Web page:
When I decided to take this job and move us back to California, I figured it would be notice too short for finding a house. I expected to move into an apartment, and I was okay with it. In time, I thought, my investor mother and brother would find a little house somewhere to buy and would rent it to us.
They had the same idea. In fast-forward. By the time I arrived, they had clinched the deal of the century on a home-- a condo-like thingy in a planned community which was evidently intended as a retirement community. It's next to a swamplike corridor they call "the green belt of Arroyo Grande"-- I suppose it's the big ditch in question-- and it is therefore duck-adjacent. It's perfect for us.
It's also perfect for the person who lives there now. She's being offered a month's free rent by her previous landlord to make up for the gravely unhappy-making surprise of being requested to move out as soon as possible, as well as $1000 by my family if she is willing to relocate within 30 days, rather than the 60 the law requires them to allow her.
I have my doubts that she'll be out even by the time 60 days roll by. Evidently, she has lived there for 7 years and is devastated that this sale has taken place. It's not like her landlord could warn her in advance; he didn't know he was going to sell it until my folks contacted him about it.
She has a lot in common with us. She's in her early 40s and just got her (advanced) degree. She rehabilitates wounded birds, which people throughout the community bring to her (fortunately, so do we, so if they bring them to us we will have some idea what to do-- maybe I will ask that someone tell her so, in case this information can answer a concern for her.) She has a big silly looking cat, who was gracing the windowsill when we went to ogle the property. I feel that she must be a kindred soul.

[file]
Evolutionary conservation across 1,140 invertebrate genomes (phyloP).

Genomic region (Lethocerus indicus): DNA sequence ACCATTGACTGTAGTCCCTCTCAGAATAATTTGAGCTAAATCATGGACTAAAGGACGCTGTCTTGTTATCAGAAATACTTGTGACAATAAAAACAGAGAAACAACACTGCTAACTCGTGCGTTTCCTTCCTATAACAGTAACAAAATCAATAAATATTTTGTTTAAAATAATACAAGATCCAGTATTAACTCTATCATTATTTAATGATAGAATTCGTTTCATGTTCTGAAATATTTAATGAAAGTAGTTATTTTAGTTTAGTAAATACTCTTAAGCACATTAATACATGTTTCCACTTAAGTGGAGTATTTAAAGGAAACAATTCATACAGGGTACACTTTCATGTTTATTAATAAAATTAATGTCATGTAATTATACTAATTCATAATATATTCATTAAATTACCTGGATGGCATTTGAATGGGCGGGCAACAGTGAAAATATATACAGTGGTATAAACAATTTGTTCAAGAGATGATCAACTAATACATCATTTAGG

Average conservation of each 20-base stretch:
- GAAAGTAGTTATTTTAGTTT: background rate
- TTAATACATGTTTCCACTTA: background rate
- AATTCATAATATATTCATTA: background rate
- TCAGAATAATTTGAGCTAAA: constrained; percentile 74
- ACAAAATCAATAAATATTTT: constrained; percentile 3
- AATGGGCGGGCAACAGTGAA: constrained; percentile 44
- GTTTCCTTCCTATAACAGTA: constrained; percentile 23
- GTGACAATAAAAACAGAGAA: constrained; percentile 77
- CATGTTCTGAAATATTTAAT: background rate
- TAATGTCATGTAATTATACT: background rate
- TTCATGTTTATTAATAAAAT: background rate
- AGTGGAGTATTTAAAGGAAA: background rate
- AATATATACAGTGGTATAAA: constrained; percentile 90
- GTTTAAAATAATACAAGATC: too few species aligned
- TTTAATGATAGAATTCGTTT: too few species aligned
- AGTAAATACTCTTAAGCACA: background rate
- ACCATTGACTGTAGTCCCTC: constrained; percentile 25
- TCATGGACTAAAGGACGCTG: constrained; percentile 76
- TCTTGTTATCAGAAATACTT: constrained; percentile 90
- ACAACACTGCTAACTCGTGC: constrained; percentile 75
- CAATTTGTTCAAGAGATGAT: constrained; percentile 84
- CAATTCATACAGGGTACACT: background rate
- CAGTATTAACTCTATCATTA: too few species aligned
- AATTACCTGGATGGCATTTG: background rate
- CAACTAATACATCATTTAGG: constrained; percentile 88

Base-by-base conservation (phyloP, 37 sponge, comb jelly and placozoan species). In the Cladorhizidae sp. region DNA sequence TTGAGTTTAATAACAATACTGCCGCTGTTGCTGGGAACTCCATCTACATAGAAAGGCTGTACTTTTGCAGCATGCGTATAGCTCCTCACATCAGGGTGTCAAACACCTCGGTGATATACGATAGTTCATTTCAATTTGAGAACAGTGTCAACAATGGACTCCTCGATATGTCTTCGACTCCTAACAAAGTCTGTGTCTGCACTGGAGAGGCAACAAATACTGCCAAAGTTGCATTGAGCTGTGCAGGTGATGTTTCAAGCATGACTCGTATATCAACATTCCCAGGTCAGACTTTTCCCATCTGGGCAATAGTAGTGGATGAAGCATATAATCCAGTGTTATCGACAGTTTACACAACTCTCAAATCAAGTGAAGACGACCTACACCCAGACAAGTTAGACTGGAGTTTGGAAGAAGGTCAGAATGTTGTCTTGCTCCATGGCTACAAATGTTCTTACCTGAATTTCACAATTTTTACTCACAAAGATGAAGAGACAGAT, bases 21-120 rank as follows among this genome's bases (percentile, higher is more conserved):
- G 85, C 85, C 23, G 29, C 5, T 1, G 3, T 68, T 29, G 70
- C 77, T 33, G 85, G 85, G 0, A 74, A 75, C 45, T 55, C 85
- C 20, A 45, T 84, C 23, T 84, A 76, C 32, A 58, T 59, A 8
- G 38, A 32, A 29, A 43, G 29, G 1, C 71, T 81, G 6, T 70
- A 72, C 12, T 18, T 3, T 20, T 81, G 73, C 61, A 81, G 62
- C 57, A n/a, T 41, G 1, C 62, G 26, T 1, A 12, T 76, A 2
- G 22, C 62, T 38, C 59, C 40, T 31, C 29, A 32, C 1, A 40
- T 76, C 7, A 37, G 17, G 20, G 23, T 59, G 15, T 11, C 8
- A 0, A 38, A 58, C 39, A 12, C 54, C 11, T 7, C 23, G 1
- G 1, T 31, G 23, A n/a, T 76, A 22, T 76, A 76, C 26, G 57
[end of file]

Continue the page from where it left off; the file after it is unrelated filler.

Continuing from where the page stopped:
A bird person, a cat person, a lover of wildlife, a midlife academic. What stories could we tell each other? Might we go birding together? What did she study-- and how has the experience been for her? We could probably hang out.
And it is because of me that she is being evicted.
It's a done deal. And I want her to move out, impatiently, urgently, desperately. I want to dig in and start living the life I've chosen. But there is a cost. And if she was not this person who appeals to me in the abstract, she would still be somebody...
When I was a kid I won first prize at a science fair (ooh, be impressed) because my mom helped me design a project showing that water seeks its own level. A tube shaped in a J and a tube shaped in a U have something in common-- the water settles at the bottom and it's the same height on both sides of the tube. I guess I could have followed up on that and been a plumber... instead I did my Master's thesis on hydraulics and irrigation law.
Whatever I may think about "hydraulic" theories of social organization, I cannot help but think that hydrodynamics and society have something in common. Two things cannot coexist in the same space (unless, like Kool-Aid powder and water, they can combine to make another and slightly bigger thing... and depending on how molecular you want to get with all that, of course); one displaces the other. Conflicting economic systems. Duelling nationalisms (squeal like a pig, boy!) People who compete for a job, or, as in my case and the bird rescuer's, for a place to live.
I feel like a nasty person because I know what is happening. I think that most renters don't get the chance to find out what happened to previous renters, and don't feel this guilt, this sense of connection, this feeling of unworthiness.
I try to be responsible, humane, and compassionate. Responsible: I buy products that do the least harm possible to my fellow man, to animals, and to the environment. Humane: I do what I can for the less fortunate and those who cannot speak for themselves. Compassionate: I am nice to strangers, I try not to ruin people's days or lives, and I help wounded animals. And yet, here I go... getting recent graduate students and their flock of wounded birds evicted because I want a taste of the rich life.
So, yes, I guess I regret something. I regret discovering that I am, after all, a greedy bastard who displaces people just like myself, and I regret being that bastard. I don't know what to say; it's a done deal, and it's going to happen. Rip the Band-Aid off quickly.
Boy, I sure hope she finds a beautiful home where her birdies are welcome, and fast!